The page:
Cindy Rodriguez is the Urban Policy reporter for New York Public Radio.
The subway station on 74th Street in Jackson Heights is the spot for campaigning in this district. Six different trains stop here, including the 7 train that roars above. During a recent evening rush hour a group of South Asian businessmen came to show their support for incumbent Helen Sears. Mahipal Singh, an attorney whose office is nearby, says Sears has always supported the local Merchants Association:
Singh: She’s always there for us whenever we call her. We want to meet her, we don’t have any hassles. She listens to us.
Singh credits Sears with re-naming 74th Street after Kalpana Chawla, a woman astronaut who died when the Space Shuttle Columbia crashed in 2003. Jusvendor Singh credits Sears with attempting to ease traffic congestion around his grocery story.
Singh: She try so many ways she changed the bus stop near my store and she put the parking meter for the customers.
While Sears is popular with these local businessmen, she’s not as popular with the street vendors who say she recently tried to put them out of business by backing an effort to create “Vendor Free Zones”. Sears says she’s meeting with the vendors this week
Sears: The fact is, we have the merchants, we have the community residents, and we have the vendors. And I’m going to see how everyone can assimilate and be able to have their space.
Stanley Kalathara, a lawyer and real estate broker is running against Sears and sympathizes with the vendors. He says it’s the economy that’s hurting local restaurants:
Kalathara: When you don’t make money as a restaurant owner, don’t blame the vendor only, c’mon.
Kalathara is unknown to the throngs of potential voters that he attempts to stop as they make their way to work.
Kalathara : Good morning mam nice to meet you. Good morning sir. I’m Stanley.
He often likes to remind people he’s an immigrant and that he worked his way up from busboy to restaurant owner, to real estate broker to attorney. He says he wants to help other immigrants advance like he did.
Improving the lives of immigrants was the focus of a recent debate in the district where a crowd of mostly Spanish speakers got a chance to question the candidates. One man asked what each of them would do to help immigrants who get arrested and then deported straight from Rikers Island before being found guilty of any crime. While none of the candidates answered the question directly, Daniel Dromm did get a good response when he acknowledged, in Spanish, that many teenagers in the neighborhood join gangs because there are no opportunities for them to do things like play sports.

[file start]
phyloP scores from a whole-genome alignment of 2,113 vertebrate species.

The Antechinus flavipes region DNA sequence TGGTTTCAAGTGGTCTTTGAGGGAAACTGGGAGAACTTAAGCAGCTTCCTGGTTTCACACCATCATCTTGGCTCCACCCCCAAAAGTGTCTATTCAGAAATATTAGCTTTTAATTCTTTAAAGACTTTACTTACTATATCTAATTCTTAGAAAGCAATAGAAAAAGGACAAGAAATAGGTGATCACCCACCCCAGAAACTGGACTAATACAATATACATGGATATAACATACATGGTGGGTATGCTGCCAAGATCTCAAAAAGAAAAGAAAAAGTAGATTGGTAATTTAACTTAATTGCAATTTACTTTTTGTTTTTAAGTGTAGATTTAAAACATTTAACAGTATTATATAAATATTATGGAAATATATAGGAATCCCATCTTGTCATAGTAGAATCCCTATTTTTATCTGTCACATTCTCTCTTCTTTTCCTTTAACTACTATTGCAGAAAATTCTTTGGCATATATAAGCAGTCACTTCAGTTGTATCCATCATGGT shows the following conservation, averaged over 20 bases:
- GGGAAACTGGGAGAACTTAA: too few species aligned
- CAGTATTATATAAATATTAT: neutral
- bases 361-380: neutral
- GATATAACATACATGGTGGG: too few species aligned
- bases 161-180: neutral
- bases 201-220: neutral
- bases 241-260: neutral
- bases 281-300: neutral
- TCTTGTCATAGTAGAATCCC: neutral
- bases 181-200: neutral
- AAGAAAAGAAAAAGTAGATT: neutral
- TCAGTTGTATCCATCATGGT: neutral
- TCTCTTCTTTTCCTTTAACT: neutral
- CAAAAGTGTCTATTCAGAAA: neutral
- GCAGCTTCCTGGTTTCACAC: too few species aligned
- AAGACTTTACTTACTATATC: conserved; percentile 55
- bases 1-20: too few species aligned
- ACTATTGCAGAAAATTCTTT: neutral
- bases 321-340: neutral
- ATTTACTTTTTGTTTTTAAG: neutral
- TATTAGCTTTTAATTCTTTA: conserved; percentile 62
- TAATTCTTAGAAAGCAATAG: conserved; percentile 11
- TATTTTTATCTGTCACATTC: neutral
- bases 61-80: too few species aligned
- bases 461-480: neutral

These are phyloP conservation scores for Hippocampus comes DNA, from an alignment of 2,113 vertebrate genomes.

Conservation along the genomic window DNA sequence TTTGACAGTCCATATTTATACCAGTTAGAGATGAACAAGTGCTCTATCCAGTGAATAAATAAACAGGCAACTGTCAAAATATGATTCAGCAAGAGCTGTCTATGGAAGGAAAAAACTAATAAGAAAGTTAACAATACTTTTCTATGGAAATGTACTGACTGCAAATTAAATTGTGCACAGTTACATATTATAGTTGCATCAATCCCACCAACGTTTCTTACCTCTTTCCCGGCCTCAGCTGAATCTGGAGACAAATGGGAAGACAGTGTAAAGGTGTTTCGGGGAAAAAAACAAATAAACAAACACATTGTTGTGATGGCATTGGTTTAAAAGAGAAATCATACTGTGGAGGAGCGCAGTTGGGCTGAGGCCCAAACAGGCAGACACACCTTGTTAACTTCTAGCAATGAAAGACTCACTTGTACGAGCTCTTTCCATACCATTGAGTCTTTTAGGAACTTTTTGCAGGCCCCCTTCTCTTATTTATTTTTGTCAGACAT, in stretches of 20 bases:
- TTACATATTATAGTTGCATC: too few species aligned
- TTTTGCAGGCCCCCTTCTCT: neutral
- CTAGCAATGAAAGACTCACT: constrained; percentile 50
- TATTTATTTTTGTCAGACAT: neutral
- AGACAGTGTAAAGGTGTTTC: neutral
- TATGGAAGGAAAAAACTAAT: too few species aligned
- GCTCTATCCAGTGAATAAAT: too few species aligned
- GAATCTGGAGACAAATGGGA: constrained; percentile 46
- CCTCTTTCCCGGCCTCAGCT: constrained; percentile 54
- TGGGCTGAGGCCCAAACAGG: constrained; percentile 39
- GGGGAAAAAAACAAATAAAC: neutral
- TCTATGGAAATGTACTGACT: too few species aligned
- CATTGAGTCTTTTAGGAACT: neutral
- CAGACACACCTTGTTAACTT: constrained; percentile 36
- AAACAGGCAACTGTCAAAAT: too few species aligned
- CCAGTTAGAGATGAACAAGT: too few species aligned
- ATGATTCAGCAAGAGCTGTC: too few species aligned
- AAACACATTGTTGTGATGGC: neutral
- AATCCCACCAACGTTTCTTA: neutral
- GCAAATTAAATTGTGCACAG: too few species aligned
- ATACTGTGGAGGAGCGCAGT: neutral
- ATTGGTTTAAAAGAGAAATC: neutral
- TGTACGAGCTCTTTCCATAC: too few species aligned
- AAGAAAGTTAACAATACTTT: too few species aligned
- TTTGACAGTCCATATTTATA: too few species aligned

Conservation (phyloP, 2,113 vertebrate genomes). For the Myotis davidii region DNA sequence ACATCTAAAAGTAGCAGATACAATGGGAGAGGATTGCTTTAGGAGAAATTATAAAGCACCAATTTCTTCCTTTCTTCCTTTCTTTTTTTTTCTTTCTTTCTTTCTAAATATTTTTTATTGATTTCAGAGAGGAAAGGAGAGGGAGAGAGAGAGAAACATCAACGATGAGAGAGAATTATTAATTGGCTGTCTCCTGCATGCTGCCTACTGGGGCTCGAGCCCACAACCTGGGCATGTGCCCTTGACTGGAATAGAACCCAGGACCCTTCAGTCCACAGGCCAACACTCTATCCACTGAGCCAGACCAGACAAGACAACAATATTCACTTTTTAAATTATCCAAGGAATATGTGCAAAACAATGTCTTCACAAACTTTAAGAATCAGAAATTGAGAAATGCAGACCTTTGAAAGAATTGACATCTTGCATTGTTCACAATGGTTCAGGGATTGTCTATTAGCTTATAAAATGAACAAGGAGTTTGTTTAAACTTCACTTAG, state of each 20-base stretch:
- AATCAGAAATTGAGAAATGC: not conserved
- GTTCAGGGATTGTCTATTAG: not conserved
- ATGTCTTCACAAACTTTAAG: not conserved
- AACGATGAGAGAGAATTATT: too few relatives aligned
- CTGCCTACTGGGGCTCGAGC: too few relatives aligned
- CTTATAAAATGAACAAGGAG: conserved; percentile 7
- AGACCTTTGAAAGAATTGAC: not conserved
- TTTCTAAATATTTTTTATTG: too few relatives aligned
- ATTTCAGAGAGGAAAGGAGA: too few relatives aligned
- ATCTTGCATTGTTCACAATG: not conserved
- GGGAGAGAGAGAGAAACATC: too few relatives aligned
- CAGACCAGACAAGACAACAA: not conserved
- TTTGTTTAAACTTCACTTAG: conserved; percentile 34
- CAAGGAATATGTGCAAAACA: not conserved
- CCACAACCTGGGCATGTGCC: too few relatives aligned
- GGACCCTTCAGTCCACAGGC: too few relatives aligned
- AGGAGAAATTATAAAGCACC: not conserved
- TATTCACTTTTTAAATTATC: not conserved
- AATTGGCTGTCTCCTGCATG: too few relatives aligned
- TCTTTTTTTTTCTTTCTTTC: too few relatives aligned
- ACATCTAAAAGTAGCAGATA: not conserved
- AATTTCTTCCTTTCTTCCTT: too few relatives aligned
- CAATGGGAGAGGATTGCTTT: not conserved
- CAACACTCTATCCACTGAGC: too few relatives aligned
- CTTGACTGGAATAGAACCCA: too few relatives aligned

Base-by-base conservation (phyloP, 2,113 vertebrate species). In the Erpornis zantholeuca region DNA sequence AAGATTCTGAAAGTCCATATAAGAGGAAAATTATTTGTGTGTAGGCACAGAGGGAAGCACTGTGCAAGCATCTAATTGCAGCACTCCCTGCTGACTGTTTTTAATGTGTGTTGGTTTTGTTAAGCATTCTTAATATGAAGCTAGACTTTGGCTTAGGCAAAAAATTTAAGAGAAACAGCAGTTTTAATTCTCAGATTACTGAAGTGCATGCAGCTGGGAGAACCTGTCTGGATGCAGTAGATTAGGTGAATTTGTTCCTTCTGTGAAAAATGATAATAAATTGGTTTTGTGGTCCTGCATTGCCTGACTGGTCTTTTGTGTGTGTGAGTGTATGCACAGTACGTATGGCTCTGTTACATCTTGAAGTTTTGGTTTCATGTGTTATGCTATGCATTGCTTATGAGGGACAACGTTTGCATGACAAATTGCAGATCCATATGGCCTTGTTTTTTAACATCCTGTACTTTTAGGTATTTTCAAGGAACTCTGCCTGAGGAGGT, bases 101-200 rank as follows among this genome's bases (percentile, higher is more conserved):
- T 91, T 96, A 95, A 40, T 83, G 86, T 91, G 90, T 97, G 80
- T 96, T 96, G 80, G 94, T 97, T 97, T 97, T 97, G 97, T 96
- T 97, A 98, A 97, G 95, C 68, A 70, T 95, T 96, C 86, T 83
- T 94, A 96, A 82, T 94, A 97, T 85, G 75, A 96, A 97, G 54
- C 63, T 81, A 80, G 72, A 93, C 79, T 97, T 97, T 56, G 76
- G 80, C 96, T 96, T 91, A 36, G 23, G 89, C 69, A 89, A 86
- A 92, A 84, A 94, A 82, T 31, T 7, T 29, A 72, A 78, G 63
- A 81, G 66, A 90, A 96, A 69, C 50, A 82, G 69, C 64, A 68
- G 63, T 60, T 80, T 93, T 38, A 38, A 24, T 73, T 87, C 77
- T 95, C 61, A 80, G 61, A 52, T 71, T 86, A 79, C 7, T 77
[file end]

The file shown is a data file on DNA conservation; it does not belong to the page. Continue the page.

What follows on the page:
Dromm: Hay muchas gangas. Y los ninos son miembros de gangas por un razon porque no tienen opportunidades para hacer cosas como jugar basketball , beisbol, y esto es muy importante.
Several voters at the debate said Dromm was their favorite candidate so far. Besides being a school teacher, he’s also a gay activist. He says for socially conservative Latinos, it hasn’t been a problem.
Dromm is well known and is Sears’ biggest threat. He recently won the endorsement of The New York Times. Queens resident Diane Pagen stopped him on the street and offered to make calls for his campaign.
Pagen: I’m in LeFrak City. I know you were just there.
Pagen complained about the overdevelopment in her neighborhood.
Pagen: We can’t swing a dead cat without hitting a mall and we’re in a recession. The planning is abysmal.
Pagen also complained about corruption in the City Council.
At Lety’s coffee shop Patricia Kaufman echoed those remarks and said she would also support Dromm.
Kaufman: Because I believe this neighborhood needs change.
Kaufman complained that Sears never worked well with other city agencies including, the Department of Sanitation.
Kaufman/Hopner: So therefore we have a dirty neighborhood. I got no complaints. She’s gonna win again. She does nothing. She’s gonna win. Don’t interrupt me.
Kaufman’s friend Barbara Hopner disagrees and says she will vote for Sears.
Sears says her biggest accomplishment during her eight years in the City Council was turning an empty building into a state of the art cancer pavilion at Elmhurst Hospital. Next, she says she plans to bring a women’s health clinic to the district:
Sears: My opponent doesn’t have one thing standing. He doesn’t have one thing functioning, except two political clubs.
Daniel Dromm says Sears is in the pocket of the real estate industry and is out of touch with tenants struggling to stay in a gentrifying neighborhood. Her campaign says she’s raised under $20,000 from the real estate industry. In total, Sears has raised just over $134,000. The other two candidates are not far behind her. And it’s looking like a close race in this district that is torn between support for a long time incumbent and a new face that is promising change.